Leading in digital world - our digital leadership programme
The breadth and pace of digital change means that capacity within organisations to understand, develop and implement new digital approaches is stretched. Addressing this requires leadership across London’s public services.
This does not mean that leaders must be IT or data experts. But leaders that have a basic understanding will make more informed, effective decisions and make sure that their services are able to respond to how technology is changing Londoners’ life chances and expectations.
At the end of last year the GLA partnered with Doteveryone on a pilot to develop a scalable model for self-directed, supported learning to increase the digital competence and confidence of the senior team at City Hall.
Two cohorts of GLA leaders will follow a 6-month programme of supported learning to develop their digital understanding and leadership relevant to the workplace. The pilot also supports Doteveryone to develop free, open, actionable content that others could use to support self-directed learning for leaders in their organisations. It is hoped that this pilot will inform future work with senior leaders across London public services.
The programme is designed around a series of 10 group sessions. The participants have authentic control over all decisions to do with the programme and the ability to gain access to, and choose from, a range of available and appropriate resources including digital mentors and guest speakers. Participants have regular access to a digital mentor who will help them explore their objectives and develop and reflect on their learning roadmap.
The idea is that participants will be focusing about things that are important and relevant for them and their organisation, rather following a pre-defined syllabus.
The first cohort has just finished and we wanted to share what we've learned so far.
What have we learned so far?
Digital does not have one overall definition. Thankfully the group avoided spending too long debating this! The key question to ask was 'What does digital mean to City Hall?'. This aligns everyone around a shared language and a common goal and should the answer will differ from organisation to organisation.
Digital understanding does not equal digital skills knowledge. Digital understanding means to understand and know the implication of digital, the internet, data, etc. Digital understanding is about adapting to, questioning and shaping the way technologies are changing the world. As digital delivery expert Janet Hughes (Doteveryone) says:
"It is somehow still socially acceptable for leaders to say that they don’t understand the changes that have been brought into our lives by digital technology (… ) although it affects most aspects of our lives and most aspects of the strategy and operations of most organisations."
Leaders need to understand enough about digital to make effective decisions, just as they do about HR, legal, procurement and finance.
Leadership in an increasingly volatile world means responsible leadership. Digital understanding and critical thinking are two key drivers of responsible leadership. In a world of constant, fast progress and high levels of ambiguity, leaders need to develop and nurture an environment that allows and rewards critical thinking within leadership, teams and people. We want to encourage critical thinking within the GLA to help shift focus on exploring the questions and defining the ‘problem’ rather than focus on ‘solution mode’. We'd like the organisation to move from an ‘in time, in budget, in scope’ mentality to a ‘is this the right question’ mentality.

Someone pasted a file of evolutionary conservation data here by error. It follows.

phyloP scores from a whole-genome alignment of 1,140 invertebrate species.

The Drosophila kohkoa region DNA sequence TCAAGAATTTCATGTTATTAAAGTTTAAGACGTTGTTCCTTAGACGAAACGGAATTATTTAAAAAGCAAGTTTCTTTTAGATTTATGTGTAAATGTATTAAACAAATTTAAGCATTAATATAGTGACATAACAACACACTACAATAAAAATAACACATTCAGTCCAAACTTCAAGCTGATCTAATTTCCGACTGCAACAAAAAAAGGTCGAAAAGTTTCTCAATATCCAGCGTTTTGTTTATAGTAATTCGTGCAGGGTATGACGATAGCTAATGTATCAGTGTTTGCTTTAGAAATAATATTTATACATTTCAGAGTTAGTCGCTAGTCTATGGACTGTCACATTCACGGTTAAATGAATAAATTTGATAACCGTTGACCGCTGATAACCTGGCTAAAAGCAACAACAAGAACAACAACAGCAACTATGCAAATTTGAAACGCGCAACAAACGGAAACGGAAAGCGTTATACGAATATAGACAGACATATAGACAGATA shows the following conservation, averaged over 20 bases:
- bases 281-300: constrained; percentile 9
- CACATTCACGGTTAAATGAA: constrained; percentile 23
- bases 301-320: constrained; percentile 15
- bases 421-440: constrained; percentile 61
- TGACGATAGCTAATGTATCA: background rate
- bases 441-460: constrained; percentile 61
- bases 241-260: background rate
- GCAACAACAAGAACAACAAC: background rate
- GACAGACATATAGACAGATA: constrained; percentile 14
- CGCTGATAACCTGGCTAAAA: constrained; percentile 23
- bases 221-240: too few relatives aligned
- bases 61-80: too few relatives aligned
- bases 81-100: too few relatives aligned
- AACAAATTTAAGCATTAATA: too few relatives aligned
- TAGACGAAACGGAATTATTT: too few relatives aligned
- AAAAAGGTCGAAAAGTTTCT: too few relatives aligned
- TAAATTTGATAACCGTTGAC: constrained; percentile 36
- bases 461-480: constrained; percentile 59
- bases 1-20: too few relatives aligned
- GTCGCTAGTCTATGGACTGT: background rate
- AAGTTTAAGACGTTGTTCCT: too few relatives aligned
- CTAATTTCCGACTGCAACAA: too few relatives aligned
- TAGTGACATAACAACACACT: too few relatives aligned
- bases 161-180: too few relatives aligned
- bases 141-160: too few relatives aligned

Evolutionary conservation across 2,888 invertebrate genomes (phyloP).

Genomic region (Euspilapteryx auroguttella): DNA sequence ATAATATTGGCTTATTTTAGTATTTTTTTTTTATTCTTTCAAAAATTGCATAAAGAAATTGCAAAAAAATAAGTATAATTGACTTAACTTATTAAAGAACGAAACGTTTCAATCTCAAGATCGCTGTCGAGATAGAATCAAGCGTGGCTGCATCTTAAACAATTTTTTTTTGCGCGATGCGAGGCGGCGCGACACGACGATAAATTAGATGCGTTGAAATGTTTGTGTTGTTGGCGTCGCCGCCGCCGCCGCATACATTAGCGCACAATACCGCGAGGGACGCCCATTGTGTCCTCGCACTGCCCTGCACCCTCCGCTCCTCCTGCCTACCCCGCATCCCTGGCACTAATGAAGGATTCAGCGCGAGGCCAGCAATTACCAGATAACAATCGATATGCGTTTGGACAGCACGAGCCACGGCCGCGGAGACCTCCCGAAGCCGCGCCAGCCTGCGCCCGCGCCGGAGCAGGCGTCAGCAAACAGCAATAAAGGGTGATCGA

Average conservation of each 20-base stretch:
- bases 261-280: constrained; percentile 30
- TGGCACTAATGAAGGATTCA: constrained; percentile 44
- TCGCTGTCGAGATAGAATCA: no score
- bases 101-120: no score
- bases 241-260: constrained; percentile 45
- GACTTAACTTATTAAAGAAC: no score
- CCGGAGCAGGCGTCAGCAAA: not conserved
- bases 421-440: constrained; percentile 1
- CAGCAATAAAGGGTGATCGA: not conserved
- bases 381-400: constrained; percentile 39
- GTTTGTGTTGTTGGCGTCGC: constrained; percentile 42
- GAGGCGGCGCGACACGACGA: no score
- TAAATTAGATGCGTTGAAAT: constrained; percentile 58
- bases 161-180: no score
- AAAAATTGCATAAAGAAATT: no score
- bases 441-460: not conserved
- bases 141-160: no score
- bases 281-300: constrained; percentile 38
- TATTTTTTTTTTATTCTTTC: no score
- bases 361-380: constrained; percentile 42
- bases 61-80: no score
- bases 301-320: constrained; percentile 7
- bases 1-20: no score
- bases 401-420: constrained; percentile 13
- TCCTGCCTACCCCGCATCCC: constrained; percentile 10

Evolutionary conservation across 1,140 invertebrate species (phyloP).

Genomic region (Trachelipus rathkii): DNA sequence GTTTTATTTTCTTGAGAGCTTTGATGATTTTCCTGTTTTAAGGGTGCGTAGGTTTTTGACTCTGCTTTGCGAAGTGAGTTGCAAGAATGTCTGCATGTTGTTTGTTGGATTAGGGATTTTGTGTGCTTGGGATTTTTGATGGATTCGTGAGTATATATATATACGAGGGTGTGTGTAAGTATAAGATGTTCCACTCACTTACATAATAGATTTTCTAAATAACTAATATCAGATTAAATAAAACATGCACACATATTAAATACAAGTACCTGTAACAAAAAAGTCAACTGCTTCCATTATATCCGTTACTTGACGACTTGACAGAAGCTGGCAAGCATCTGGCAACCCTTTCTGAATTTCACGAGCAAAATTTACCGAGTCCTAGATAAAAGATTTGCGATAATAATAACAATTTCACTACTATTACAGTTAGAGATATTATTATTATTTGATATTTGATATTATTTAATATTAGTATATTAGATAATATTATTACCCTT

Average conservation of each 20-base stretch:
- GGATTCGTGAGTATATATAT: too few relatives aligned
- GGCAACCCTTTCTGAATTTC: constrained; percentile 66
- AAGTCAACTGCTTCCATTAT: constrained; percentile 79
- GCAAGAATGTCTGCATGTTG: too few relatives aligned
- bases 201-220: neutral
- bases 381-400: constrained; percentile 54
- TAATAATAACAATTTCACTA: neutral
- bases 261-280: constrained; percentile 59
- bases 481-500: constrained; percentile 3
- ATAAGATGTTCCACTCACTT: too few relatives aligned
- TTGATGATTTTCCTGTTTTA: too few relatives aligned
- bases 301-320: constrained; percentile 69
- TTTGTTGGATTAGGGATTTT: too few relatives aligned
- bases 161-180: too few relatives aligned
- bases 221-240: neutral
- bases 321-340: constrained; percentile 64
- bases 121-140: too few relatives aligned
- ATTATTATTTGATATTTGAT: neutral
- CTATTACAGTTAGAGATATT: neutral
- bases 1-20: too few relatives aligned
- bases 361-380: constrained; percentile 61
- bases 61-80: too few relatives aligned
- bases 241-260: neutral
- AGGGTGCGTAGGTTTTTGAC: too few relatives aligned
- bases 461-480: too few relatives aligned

We’ve seen that, as the programme progressed, the cohort were able to identify challenges and take these back to City Hall. This led to decisions being taken to improve our project definition processes and prioritisation, as well as bringing new behaviours into the Digital Board.
The second cohort starts in September 2018 and builds on the learning to date to include a range of themes for the programme to cover. In addition, recent initiatives such as the Local Digital Declaration and the Smart London Roadmap have made these themes even more relevant.
At the end of this programme, we aim to publish open source guidance, content and resources for other organisations to use. We will then share the results to inform future competitive procurement of such services for new cohorts of public sector leaders. The public sector leaders on these programmes will be expected to come together to form a code of practice once there is a critical mass of trained leaders.
A possible next step is to develop a pan-London digital leadership offer in conjunction with the GDS Digital Academy and other central government initiatives.
A number of themes emerged throughout the first cohort and these form the basis of the programme for cohort 2 to explore and evolve. We anticipate that this evolving, participatory approach will create relevant and resonating discussion materials for teams and leaders across the City Hall.
The themes are:
- User-centred design
- How our own digital delivery works
- Critical thinking - solving the right problem & solving it right
- Collaboration and working out loud
- Data and privacy
- Agile and the Minimum Viable Product approach - what that means for leaders
- Responsible technology
This is what we've learned so far. We'd love to hear about similar experiences, so please do get in touch at [email protected].